Must Disclose Licensure, Certification, and Accreditation Info for GE Programs
The regulation will require colleges to disclose their licensure, certification, and accreditation status to students in Gainful Employment programs:
“We are…eliminating the proposal for program certifications to cover the States within an MSA, and requiring instead that the institutions provide applicable program certification in any State where the institution is otherwise required to obtain State approval under 34 CFR 600.9.”
As a reminder, §600.9 is the federal state authorization regulation. As stated in the paragraph below, the current federal state authorization regulation is only for states where an institution has a physical location:
“The current State authorization regulations apply to States where an institution has a physical location, and the program certification requirements also apply in those States so these two sets of requirements are aligned.”
But it goes on to hint that it will also include distance education if that regulation returns:
“If any changes are made in the future to extent the State authorization requirements in 34 600.9 to apply in other States, we intend the program certification requirement to remain aligned…We believe that the requirements for the applicable program certifications should also be provided for those States. This will ensure a program and institution that provides the program have the necessary State approvals for purposes of the Title IV, HEA programs. Linking the State certification requirements in §668.414(d)(2) with the State authorization regulations in §600.9 to identify States where institutions must obtain the applicable approvals benefits students and prospective students because the State authorization requirements include additional student projections for student enrolled in the programs for which certifications would be required.”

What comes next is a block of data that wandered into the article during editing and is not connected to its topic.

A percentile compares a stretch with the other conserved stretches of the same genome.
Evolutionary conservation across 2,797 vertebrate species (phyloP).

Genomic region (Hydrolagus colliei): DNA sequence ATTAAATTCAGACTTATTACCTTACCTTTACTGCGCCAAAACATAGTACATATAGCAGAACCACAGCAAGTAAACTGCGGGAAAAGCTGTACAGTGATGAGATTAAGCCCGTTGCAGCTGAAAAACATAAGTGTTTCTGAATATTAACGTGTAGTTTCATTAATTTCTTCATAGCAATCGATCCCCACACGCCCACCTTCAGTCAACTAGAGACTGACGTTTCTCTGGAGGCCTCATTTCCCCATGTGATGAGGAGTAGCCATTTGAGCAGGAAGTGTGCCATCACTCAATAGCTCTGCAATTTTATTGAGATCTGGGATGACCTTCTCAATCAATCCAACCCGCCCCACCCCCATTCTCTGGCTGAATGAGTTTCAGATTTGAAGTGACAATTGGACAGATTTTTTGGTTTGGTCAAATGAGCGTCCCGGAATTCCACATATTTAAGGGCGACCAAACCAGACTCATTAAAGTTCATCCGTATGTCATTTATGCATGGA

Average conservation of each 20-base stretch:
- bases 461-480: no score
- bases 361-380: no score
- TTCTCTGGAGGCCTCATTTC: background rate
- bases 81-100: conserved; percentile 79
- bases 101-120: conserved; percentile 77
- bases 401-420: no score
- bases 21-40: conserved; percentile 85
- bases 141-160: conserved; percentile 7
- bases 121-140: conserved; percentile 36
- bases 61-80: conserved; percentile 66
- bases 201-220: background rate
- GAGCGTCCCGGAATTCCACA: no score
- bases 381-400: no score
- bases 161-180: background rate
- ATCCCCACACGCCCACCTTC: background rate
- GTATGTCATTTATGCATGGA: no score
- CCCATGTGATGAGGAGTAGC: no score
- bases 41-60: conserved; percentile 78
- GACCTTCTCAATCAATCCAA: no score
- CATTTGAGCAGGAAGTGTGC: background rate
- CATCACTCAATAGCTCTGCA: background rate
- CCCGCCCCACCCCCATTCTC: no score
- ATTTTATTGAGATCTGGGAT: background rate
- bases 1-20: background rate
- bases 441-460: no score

And a final reason for doing this…
“…institutions may be required to include on a program’s disclosure template whether the program meets the licensure, certification, and accreditation requirements of States…for which the institution has made a determination regarding those requirements so that students who intend to seek employment in those other States can consider this information before enrolling in the program.”
There are an unsettling number of colleges who are not transparent with students about this information. While Gainful Employment has definitely targeted the for-profit sector, there are plenty of institutions from other sectors who have not informed students about whether their program will meet local requirements.
I’ve only had a few hour to review this regulation. Some people did not think it was their job, it will be now.
I would not be surprised if there is not significant push-back and possible lawsuits regarding the whole regulation.
As I learn more, I’ll let you know.
Deputy Director, Research & Analysis
WCET – WICHE Cooperative for Educational Technologies
Twitter: @wcet_info and @russpoulin
Photo credit: MorgueFile